Medical products are designed to save lives, but each year in the United States, thousands of drugs and medical devices are recalled. Here are a few cases that might surprise you.
Medtronic Minimed Insulin Pumps
There are approximately 1.45 million men, women, and children in the United States with Type 1 diabetes, and nearly 330,000 of these people use insulin pumps to regulate their blood sugar. In 2020, insulin pumps created by the company Medtronic were recalled after causing over 2,000 injuries and one death. The medical devices were recalled after an issue was found with the retainer ring meant to hold the product’s insulin cartridges.
Many of the devices that were distributed across the United States had a retainer ring that was broken or missing completely. This piece of the device was meant to regulate the amount of insulin that was delivered to the body, so, as a result, many devices ended up either giving patients too much or too little insulin, with resulted in many people having severe reactions. The company ended up fixing the issue and continuing production of their insulin pumps.
Believe it or not, this common drug was recalled in 1982, not because of an issue with the batch or any harmful side effects, but rather because of the packaging that the medicine came in. This recall came after the Chicago Tylenol Murders. Homicide investigators found that many Tylenol packages had been tampered with in Chicago stores. Whoever committed the crime had opened the bottles as well as the capsules inside, replacing the medicine they contained with cyanide.
This act resulted in the death of seven Chicago residents in just one week, in addition to a handful of victims of copycat murders. To prevent any further deaths, Tylenol immediately recalled all of its products from stores and warned consumers to throw out any recently purchased bottles of the drug. This event caused many drug companies to switch from capsule-style medications and also pushed the FDA to require tamper-proof bottles for all drugs being sold over the counter.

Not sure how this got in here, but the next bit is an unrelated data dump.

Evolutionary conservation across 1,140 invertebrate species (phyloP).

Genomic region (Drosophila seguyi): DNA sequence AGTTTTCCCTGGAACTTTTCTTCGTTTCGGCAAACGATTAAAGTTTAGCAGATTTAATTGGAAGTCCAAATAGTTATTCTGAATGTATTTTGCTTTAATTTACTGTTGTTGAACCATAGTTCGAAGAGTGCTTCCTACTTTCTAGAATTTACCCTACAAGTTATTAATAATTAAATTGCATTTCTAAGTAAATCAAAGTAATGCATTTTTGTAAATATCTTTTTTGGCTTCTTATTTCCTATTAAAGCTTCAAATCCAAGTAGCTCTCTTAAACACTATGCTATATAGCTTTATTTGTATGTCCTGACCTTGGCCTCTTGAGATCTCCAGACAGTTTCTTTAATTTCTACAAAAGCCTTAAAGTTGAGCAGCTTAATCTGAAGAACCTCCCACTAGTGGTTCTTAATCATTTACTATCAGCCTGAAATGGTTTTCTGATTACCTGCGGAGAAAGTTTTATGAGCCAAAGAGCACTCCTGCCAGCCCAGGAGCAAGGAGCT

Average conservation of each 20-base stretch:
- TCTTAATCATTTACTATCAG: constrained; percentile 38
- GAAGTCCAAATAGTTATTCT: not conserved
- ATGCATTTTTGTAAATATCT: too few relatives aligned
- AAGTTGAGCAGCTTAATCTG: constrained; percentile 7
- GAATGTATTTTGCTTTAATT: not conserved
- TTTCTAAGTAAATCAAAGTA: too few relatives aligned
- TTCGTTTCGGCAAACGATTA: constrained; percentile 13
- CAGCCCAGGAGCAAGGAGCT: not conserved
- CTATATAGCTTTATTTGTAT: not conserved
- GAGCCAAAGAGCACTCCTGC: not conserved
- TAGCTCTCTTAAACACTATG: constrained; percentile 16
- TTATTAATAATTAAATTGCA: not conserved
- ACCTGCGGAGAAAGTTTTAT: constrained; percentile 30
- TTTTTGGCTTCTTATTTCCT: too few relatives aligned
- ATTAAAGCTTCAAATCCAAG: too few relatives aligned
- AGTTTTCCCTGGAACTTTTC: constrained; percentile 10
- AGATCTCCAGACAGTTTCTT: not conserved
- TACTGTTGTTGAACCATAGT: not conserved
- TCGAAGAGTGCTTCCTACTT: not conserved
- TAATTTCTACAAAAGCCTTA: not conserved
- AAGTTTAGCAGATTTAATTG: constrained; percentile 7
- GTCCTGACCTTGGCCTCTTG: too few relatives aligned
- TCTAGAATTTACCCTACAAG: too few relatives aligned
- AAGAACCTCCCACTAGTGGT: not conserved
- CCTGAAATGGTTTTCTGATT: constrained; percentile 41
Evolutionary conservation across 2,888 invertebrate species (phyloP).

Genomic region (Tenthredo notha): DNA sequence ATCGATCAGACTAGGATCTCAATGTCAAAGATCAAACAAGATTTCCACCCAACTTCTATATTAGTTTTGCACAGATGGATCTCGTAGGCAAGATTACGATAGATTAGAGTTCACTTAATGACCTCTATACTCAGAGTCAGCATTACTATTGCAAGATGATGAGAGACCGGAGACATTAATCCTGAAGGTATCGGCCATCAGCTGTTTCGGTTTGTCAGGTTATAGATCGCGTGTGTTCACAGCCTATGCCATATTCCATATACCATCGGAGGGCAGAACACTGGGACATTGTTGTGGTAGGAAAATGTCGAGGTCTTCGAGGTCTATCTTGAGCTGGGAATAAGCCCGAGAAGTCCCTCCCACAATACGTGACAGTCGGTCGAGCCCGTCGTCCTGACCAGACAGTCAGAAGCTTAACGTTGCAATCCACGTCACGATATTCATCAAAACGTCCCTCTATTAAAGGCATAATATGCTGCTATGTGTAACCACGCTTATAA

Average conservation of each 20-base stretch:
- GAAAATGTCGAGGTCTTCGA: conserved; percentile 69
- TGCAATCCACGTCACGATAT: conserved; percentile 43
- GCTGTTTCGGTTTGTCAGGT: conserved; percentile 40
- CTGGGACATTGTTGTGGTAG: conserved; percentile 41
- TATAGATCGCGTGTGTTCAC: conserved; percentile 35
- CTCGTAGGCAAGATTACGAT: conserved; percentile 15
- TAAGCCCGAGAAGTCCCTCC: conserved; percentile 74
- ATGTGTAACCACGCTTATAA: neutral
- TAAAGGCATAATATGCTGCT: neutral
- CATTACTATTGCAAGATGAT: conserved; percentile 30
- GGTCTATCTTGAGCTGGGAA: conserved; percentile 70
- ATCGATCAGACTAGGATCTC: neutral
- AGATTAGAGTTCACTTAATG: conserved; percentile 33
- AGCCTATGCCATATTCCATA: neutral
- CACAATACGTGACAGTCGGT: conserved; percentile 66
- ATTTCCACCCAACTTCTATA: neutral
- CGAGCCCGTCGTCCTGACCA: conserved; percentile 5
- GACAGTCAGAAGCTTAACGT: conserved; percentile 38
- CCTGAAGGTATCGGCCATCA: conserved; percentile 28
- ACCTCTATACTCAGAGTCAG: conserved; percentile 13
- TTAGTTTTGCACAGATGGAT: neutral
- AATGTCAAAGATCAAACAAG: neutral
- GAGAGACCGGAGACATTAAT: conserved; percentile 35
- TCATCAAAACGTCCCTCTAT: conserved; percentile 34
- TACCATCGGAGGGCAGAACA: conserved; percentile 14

More than 3 million people in the United States have a pacemaker implanted to help regulate their heartbeat. These devices are incredibly common and help to save countless lives, but unfortunately, they are also some of the most commonly recalled medical devices on the market. There were three separate pacemakers recalled in 2021 alone, each having issues with the battery depleting prematurely. In 2017, however, more than 500,000 of the pacemakers designed by the medical device company, Abbott, were recalled for a very unusual reason.
The company found that these devices had a potential cyber-security issue. They found that the devices could be hacked by a third party, who could then control the pace that they set, either making them slow down or speed up. Thankfully, the manufacturers caught the problem before there were any real cases of this issue happening and were able to update the pacemakers to prevent it, successfully keeping their patients out of harm’s way.
There was once a time in the United States when drug manufacturers were not required to prove the effectiveness of their products before putting them on the market. They were also not required to track or report any side effects that they discovered after releasing the drug. This all changed in 1962, because of the drug Thalidomide. This drug was never actually legally
approved to be sold in the United States, but this did not stop doctors from recommending it as a sedative or a treatment for the common cold and flu symptoms, or prescribing it to more than 20,000 expecting mothers to combat morning sickness and other harsh pregnancy symptoms.
By 1961, the drug was found to have caused severe birth defects in approximately 10,000 children–nearly half of the children that were exposed to it while in the womb. It was promptly recalled by the FDA, which made amendments to the Federal Food, Drug, and Cosmetic Act in response. While this was incredibly tragic, it did prove a need for a stronger presence of toxicology testing in medicine, saving countless lives in the future.
Nearly a decade after the Thalidomide debacle, the FDA recalled Diethylstilbestrol, another drug commonly prescribed to pregnant women. The drug was originally thought to prevent miscarriages and other common pregnancy complications by aiding in the mother’s production of estrogen, however, it was proved to be ineffective in the 1950s. Despite this, doctors kept prescribing it until the 1970s, when it was found to have caused rare vaginal tumors in girls who had been exposed to the drug in utero.